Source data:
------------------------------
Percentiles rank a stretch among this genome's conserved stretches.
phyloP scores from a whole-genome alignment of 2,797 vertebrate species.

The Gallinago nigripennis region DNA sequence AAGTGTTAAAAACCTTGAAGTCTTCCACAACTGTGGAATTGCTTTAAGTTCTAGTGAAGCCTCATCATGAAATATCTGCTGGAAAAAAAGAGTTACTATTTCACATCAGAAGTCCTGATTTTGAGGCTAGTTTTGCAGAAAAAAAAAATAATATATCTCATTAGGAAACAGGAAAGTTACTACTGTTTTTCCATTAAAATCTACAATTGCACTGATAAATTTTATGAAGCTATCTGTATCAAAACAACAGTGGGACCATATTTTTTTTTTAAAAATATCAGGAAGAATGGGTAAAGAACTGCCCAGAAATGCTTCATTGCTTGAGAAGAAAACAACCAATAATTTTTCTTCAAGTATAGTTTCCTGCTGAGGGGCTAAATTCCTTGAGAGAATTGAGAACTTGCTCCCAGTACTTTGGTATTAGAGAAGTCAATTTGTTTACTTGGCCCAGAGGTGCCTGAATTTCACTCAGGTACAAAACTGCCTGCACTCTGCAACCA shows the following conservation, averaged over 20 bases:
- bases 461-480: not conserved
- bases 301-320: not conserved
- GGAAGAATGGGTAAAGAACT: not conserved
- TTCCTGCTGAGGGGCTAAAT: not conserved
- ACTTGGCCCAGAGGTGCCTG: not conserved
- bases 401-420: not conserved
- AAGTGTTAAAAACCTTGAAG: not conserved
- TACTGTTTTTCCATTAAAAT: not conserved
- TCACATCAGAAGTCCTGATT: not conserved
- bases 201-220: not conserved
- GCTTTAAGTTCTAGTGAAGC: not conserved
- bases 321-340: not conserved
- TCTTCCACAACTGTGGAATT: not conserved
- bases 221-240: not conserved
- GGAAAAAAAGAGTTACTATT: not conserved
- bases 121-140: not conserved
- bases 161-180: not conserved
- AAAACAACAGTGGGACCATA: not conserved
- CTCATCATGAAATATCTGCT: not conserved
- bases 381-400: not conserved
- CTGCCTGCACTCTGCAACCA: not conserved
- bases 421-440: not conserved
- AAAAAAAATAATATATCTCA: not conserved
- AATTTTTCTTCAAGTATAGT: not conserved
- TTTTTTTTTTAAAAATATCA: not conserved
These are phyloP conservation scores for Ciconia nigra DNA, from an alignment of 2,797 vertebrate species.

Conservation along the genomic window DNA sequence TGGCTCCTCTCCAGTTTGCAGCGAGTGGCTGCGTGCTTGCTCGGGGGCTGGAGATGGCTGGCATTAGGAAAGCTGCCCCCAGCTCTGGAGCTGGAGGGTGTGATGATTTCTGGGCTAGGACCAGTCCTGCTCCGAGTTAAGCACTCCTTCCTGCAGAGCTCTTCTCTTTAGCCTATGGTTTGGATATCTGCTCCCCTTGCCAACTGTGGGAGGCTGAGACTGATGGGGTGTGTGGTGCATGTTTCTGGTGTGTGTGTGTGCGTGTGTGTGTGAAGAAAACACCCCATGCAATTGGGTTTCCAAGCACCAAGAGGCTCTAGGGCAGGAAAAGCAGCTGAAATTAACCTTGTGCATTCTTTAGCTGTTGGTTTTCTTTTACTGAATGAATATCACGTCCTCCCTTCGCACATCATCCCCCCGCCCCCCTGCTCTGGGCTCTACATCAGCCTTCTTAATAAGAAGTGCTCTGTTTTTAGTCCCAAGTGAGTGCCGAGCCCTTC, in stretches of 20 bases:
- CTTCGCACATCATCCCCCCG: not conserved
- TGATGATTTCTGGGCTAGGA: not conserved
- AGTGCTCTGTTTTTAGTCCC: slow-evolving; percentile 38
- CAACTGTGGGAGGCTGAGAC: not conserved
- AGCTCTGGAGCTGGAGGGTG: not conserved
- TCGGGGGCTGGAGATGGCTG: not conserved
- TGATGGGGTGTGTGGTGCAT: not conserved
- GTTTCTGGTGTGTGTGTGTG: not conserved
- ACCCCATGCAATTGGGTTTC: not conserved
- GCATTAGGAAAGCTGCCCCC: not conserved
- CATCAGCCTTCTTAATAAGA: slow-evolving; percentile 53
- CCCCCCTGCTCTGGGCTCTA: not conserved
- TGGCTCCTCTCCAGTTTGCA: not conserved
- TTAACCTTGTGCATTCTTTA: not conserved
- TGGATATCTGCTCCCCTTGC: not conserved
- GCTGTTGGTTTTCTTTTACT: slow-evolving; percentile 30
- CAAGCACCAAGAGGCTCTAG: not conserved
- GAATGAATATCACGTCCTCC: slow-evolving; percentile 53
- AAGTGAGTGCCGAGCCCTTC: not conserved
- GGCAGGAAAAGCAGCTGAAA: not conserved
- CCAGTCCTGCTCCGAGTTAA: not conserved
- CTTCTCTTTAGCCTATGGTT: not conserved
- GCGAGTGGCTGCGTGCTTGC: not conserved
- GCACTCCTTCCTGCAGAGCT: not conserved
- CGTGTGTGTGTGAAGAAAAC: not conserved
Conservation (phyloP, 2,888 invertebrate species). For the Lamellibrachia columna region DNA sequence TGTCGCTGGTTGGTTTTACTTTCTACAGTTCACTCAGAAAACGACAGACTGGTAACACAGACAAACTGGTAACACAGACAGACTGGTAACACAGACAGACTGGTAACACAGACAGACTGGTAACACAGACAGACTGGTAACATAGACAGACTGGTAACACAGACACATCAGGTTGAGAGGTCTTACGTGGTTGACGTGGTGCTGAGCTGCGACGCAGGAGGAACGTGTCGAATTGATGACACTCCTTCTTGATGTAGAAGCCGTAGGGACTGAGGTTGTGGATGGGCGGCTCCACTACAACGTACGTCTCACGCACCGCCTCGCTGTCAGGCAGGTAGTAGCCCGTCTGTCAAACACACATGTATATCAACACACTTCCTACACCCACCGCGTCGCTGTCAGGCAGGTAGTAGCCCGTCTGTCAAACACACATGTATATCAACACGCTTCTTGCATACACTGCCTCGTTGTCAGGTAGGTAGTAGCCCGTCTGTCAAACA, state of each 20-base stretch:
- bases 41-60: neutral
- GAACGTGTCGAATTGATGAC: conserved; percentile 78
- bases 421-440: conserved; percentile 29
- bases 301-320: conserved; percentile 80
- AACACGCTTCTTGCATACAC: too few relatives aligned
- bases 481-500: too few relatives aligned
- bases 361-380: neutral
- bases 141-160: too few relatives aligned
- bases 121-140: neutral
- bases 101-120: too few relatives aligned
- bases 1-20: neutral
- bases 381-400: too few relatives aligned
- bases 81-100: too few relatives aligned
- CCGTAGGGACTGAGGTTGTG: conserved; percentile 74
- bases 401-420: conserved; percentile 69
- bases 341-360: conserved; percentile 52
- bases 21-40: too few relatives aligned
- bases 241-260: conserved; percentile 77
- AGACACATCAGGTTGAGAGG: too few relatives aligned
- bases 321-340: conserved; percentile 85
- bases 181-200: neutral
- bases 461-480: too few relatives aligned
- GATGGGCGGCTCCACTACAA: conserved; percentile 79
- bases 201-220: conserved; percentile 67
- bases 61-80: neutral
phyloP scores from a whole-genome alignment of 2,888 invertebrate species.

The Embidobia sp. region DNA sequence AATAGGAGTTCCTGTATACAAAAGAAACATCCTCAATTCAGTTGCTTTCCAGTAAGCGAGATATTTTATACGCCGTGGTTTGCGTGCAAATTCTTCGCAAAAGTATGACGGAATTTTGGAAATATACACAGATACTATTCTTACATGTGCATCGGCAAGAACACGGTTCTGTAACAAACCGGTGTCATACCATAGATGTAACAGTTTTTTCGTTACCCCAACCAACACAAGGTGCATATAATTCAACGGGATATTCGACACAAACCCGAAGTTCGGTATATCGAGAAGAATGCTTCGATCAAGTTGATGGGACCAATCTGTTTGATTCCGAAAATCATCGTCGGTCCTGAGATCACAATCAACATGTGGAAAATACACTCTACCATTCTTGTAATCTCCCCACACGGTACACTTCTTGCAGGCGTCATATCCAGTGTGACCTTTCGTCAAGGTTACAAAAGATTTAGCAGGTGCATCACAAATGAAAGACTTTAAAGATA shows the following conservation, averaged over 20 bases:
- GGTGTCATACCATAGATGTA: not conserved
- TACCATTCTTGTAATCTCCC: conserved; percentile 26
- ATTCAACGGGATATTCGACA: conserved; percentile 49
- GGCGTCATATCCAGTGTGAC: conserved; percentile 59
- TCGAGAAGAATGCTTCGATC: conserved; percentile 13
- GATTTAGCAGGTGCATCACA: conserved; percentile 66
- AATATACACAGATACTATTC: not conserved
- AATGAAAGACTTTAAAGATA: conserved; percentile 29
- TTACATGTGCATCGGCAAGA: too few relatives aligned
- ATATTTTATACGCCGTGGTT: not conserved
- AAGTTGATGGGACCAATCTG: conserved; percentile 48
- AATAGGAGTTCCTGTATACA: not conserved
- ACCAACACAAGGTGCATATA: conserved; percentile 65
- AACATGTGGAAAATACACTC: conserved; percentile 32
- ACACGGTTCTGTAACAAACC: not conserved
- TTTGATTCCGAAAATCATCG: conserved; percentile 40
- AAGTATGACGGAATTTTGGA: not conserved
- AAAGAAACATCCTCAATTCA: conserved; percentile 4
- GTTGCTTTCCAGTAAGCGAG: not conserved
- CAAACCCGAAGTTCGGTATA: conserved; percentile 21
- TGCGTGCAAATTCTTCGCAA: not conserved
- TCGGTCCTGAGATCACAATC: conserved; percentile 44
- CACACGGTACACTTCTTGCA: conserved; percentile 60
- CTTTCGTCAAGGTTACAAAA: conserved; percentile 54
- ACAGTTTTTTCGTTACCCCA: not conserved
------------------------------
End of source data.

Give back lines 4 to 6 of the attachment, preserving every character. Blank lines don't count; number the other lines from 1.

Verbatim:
- bases 461-480: not conserved
- bases 301-320: not conserved
- GGAAGAATGGGTAAAGAACT: not conserved